Apostolic constitution

An apostolic constitution (Latin: constitutio apostolica) is the most solemn form of legislation issued by the Pope.[1][2] The use of the term constitution comes from Latin constitutio, which referred to any important law issued by the Roman emperor, and is retained in church documents because of the inheritance that the canon law of the Roman Catholic Church received from Roman law.

By their nature, apostolic constitutions are addressed to the public. Generic constitutions use the title apostolic constitution and treat on solemn matters of the church, such as the promulgation of laws or definitive teachings. The forms dogmatic constitution and pastoral constitution are titles sometimes used to be more descriptive as to the document's purpose.

Apostolic constitutions are issued as papal bulls because of their solemn, public form. Among types of papal legislation, apostolic letters issued motu proprio are next in solemnity.[1]

Introduction

Generic constitutions contain the following introduction:

[Pope name], Bishop
Servant of the Servants of God
For an everlasting memorial/eternal memory/etc.

Examples of apostolic constitutions

16th century

19th century

  • Ineffabilis Deus (1854) Pius IX's Dogmatic Constitution on the Immaculate Conception of Mary
  • Ad Universalis Ecclesiae (1862) Pius IX's Papal Constitution dealing with the conditions for admission to religious orders of men in which solemn vows are prescribed
  • Romanos Pontifices (1881) by Pope Leo XIII

20th century

  • Bis Saeculari (1948), Pope Pius XII on Sodality of Our Lady
  • Munificentissimus Deus (1950) Pope Pius XII's Dogmatic Constitution on the Assumption of Mary
  • Exsul Familia (1952) Pope Pius XII's Constitution on Migration
  • Veterum sapientia (1962) Pope John XXIII's Apostolic Constitution on the promotion of the study of Latin
  • Dei verbum (1965) Pope Paul VI's Dogmatic Constitution on Divine Revelation
  • Lumen Gentium (1964) by Pope Paul VI
  • Paenitemini (1966) Pope Paul VI's Apostolic Constitution on Fasting and Abstinence in the Roman Catholic Church
  • Missale Romanum (1969) Pope Paul VI's Apostolic Constitution on the revised liturgy
  • Romano Pontifici eligendo (1975) Pope Paul VI's Apostolic Constitution on the election of the Roman pontiff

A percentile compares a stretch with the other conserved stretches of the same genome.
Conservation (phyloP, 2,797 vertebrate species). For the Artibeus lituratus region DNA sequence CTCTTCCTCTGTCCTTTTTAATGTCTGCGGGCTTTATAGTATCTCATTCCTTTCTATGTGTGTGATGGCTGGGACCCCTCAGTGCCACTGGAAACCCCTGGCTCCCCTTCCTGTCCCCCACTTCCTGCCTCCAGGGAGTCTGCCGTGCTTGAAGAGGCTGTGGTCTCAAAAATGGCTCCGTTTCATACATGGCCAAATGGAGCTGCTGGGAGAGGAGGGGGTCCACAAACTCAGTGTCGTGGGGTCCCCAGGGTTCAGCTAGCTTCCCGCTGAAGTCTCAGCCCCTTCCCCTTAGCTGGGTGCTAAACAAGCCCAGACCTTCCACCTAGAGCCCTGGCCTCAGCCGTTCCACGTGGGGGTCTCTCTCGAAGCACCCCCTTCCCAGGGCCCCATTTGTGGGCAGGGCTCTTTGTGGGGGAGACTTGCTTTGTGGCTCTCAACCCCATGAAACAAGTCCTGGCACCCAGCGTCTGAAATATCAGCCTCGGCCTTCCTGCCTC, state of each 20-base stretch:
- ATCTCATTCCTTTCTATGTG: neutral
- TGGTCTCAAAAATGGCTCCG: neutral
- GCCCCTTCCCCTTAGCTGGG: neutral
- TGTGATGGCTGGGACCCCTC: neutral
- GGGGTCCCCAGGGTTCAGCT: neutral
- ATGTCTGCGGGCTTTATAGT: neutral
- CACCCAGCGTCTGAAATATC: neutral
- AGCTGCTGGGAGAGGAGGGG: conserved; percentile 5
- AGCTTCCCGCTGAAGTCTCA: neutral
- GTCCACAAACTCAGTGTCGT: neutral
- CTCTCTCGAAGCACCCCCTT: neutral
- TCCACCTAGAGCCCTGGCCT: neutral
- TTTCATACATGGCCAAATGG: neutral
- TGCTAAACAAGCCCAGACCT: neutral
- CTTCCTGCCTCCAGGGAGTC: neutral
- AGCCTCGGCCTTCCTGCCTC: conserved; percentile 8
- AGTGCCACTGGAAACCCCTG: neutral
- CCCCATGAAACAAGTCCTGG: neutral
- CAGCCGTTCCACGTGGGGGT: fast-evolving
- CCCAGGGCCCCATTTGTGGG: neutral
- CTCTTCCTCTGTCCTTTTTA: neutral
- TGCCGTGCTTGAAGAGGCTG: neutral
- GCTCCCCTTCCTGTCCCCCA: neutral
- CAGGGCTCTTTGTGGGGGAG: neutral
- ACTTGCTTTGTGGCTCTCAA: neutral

• Scriptuarum Thesaurus (1979) Pope John Paul II's Apostolic Constitution on the promulgation New Vulgate as "Typical" for liturgical use
  • Ut sit (1982) Pope John Paul II's Apostolic Constitution raising Opus Dei (Latin for "The Work of God") to the rank of a Personal Prelature (similar to a diocese, but grouping people by some peculiar pastoral reason instead of by where they live)
  • Sacrae Disciplinae Leges (1983) Pope John Paul II's constitution instituting the 1983 Code of Canon Law
  • Pastor Bonus (1988) Pope John Paul II's rules on the re-organisation of the Roman Curia
  • Ex corde ecclesiae (1990) John Paul II's rules on Catholic universities
  • Fidei depositum (1992) Pope John Paul II's Apostolic Constitution on the new Catechism of the Catholic Church
  • Universi Dominici gregis (1996)Pope John Paul II's rules on electing the Roman Pontiff (the Pope)

21st century

  • Anglicanorum Coetibus (2009) - Pope Benedict XVI's rules for providing for Personal Ordinariates for Anglican laypeople and clergy wishing to enter into full communion with the Catholic Church
  • Vultum Dei quaerere (2016) - Pope Francis' rules about women's contemplative life
  • Veritatis gaudium (2017) - Pope Francis' reform of pontifical universities and faculties
  • Episcopalis communio (2018) strengthens the power and influence of the Synod of Bishops.[3][4]

References

Citations

  1. New Commentary on the Code of Canon Law, pg. 57, footnote 36.
  2. "Mann, Stephanie A., "What Is a Papal Bull?", Our Sunday Visitor, September 1, 2016". Archived from the original on January 12, 2020. Retrieved August 23, 2017.
  3. "Costituzione Apostolica "Episcopalis communio" di Papa Francesco sul Sinodo dei Vescovi, 18.09.2018" (in Italian). 18 September 2018. Retrieved 21 May 2019. Cite journal requires |journal= (help)
  4. Pantin, Edward. "18 September 2018". National Catholic Register. Retrieved 21 May 2019.

Sources

  • Huels, John M. "A theory of juridical documents based on canons 29-34", Studia Canonica, 1998, vol. 32, no. 2, pp. 337–370.
  • Beal, John P., James A. Coriden, Thomas J. Green. New Commentary on the Code of Canon Law: Commissioned by the Canon Law Society of America (New York: Paulist Press, 2000).
This article is issued from Wikipedia. The text is licensed under Creative Commons - Attribution - Sharealike. Additional terms may apply for the media files.